An­them might make pa­tients ques­tion ER visit

The Mercury News Weekend - - NEWS - By Tom Mur­phy

IN­DI­ANAPO­LIS » Ali­son Wrenne was mak­ing waf­fles for her two young chil­dren one morn­ing when ab­dom­i­nal pain forced her to the floor. A neigh­bor who is a physi­cian as­sis­tant urged her to go to the emer­gency room.

Wrong de­ci­sion, ac­cord­ing to her health in­surer. Wrenne was di­ag­nosed with a rup­tured ovar­ian cyst, but An­them said that wasn’t an emer­gency and stuck her with a $4,110 bill.

“How are you sup­posed to know that?” said the 34-year- old from Lex­ing­ton, Ken­tucky. “I’m not a doc­tor ... that’s what the emer­gency room is for.”

In an ef­fort to curb un­nec­es­sary and costly ER vis­its, the Blue Cross-Blue Shield in­surer has told cus­tomers in a few U.S. states to go to the hos­pi­tal only in a real emer­gency such as a heart at­tack, stroke and ma­jor bleed­ing — or they could wind up foot­ing the bill.

An­them, the na­tion’s sec­ond- largest in­surer, wants pa­tients to con­sider al­ter­na­tives like drug­store clin­ics, nurse ad­vice hot­lines or telemedicine. In­sur­ers for years have been rais­ing ER co­pay­ments to try to de­ter un­nec­es­sary — and ex­pen­sive — vis­its, and An­them’s pol­icy marks an­other round in this long­stand­ing fight.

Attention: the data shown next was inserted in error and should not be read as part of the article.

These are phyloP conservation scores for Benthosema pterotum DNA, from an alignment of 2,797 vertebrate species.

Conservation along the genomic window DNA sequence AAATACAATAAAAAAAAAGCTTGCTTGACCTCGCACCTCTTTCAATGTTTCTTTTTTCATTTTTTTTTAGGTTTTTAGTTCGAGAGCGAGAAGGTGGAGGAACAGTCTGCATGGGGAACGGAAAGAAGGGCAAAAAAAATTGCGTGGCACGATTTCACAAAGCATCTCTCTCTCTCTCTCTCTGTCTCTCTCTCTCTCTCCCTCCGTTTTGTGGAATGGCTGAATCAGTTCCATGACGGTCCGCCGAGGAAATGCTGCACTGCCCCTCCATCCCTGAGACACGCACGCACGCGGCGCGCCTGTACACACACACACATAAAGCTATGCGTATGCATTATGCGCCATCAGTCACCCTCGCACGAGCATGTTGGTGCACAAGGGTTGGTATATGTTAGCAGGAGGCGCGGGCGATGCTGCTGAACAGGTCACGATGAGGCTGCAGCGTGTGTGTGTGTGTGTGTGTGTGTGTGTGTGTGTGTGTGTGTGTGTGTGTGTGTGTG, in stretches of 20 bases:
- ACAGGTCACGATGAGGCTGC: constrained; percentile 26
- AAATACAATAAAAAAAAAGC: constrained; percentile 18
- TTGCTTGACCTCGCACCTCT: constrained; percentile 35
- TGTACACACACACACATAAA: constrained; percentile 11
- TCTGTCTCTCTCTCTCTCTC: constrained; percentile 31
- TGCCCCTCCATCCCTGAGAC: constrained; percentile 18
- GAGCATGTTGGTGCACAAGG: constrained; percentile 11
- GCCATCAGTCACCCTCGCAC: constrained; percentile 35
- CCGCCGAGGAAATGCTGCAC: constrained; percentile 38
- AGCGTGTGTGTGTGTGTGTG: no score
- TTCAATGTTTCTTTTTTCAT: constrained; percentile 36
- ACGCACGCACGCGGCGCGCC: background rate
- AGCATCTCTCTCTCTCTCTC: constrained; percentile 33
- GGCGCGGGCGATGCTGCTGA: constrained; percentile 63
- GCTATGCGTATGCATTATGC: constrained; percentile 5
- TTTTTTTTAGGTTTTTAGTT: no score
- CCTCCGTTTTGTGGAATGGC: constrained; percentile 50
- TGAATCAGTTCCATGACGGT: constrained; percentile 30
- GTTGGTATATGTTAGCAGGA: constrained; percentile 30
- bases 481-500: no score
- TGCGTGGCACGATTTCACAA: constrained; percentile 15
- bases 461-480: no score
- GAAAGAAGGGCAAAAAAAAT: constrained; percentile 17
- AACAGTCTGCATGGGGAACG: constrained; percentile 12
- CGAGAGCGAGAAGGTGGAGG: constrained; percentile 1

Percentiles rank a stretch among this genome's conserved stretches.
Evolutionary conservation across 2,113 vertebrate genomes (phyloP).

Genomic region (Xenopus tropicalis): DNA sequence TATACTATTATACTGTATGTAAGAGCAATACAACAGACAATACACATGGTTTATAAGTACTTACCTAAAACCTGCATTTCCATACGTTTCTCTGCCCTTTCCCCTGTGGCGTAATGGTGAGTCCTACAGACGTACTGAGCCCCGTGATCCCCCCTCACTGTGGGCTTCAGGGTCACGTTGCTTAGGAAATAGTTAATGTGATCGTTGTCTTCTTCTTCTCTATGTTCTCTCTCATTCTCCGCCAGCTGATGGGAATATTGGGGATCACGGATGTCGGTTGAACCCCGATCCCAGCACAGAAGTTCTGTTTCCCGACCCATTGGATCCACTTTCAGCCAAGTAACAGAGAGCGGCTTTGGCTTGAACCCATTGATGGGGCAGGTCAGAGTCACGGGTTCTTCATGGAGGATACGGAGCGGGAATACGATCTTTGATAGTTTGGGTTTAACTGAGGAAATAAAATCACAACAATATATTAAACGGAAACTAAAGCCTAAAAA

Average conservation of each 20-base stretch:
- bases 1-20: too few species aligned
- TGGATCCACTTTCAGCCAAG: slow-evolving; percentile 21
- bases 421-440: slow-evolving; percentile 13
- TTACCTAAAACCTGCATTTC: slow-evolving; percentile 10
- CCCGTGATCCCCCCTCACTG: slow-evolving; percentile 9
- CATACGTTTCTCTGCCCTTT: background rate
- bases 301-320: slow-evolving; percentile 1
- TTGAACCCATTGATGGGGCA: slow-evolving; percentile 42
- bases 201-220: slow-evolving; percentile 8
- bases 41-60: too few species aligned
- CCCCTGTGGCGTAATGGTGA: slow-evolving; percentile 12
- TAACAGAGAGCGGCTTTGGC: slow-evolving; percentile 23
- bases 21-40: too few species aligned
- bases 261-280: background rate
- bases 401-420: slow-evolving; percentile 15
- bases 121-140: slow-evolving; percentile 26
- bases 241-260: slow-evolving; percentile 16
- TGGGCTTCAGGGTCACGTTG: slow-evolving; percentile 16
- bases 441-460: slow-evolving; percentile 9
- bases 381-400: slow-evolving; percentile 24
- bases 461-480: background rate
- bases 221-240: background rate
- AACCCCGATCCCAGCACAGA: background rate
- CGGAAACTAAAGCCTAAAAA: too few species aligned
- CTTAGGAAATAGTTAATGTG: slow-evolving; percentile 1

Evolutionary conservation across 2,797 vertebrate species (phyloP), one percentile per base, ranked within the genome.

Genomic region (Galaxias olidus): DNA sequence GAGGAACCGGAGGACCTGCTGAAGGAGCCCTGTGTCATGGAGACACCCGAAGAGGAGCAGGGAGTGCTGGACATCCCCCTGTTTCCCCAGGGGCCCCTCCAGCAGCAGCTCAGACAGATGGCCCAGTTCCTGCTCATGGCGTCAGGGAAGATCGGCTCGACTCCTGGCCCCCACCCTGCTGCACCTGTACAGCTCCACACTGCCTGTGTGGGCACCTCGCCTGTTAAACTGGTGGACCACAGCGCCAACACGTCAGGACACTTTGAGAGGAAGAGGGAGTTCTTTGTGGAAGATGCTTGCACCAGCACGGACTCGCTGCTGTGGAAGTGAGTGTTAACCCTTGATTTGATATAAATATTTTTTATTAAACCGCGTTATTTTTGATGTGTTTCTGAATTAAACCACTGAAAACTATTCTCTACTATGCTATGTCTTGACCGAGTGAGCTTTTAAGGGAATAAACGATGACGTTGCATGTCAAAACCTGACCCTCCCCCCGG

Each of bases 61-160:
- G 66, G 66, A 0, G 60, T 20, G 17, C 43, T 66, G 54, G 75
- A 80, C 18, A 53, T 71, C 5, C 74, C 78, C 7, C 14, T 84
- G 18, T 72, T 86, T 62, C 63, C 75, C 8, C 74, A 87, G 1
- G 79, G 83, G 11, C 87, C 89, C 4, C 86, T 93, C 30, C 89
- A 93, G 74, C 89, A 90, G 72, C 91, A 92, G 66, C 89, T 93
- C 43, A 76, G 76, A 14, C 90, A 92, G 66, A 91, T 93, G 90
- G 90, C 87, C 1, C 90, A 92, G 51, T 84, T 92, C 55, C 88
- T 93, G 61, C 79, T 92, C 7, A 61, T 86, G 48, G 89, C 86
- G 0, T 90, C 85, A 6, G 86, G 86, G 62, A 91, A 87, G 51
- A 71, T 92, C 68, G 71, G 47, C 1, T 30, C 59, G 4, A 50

Even doc­tors agree the ER — an im­por­tant rev­enue source for hos­pi­tals — isn’t the best op­tion formi- nor com­plaints like si­nus in­fec­tions, rashes or an­kle sprains. They say it’s bet­ter in those cases to see a fam­ily doc­tor­who knows a per­son’s med­i­cal his­tory.

But some also worry that An­them’s clam­p­down will scare pa­tients away from the ER in an ac­tual emer­gency, es­pe­cially in cases where ma­jor prob­lems­may not seem se­ri­ous at first.

“I think it’s com­pletely un­fair to pa­tients,” said Dr. Jesse Pines, who teaches emer­gency medicine at Ge­orge Wash­ing­ton Uni­ver­sity. “It runs the risk of re­ally hurt­ing some peo­ple.”

Cus­tomers in Mis­souri and Ge­or­gia re­ceived let­ters ear­lier this year from An­them warn­ing them that mi­nor com­plaints should be checked out at places like clin­ics or ur­gent care cen­ters, where vis­its can cost $85 and $190, re­spec­tively. By com­par­i­son, An­them says a typ­i­cal ER visit costs around $1,200.

The ER should be used “as it was de­signed — to treat life-threat­en­ing ill­ness,” said Dr. Craig Samitt, An­them’s chief clin­i­cal of­fi­cer. “This is in no way meant to com­pro­mise a mem­ber’s de­ter­mi­na­tion of whether they’ve got an emer­gency.”

There are many ex­cep­tions to the ER rule: Pa­tients won’t get dinged when there isn’t an ur­gent care cen­ter nearby, if they need help on a Sun­day or ma­jor hol­i­day, if a doc­tor rec­om­mends go­ing to the ER or if some­one is un­der age 14.

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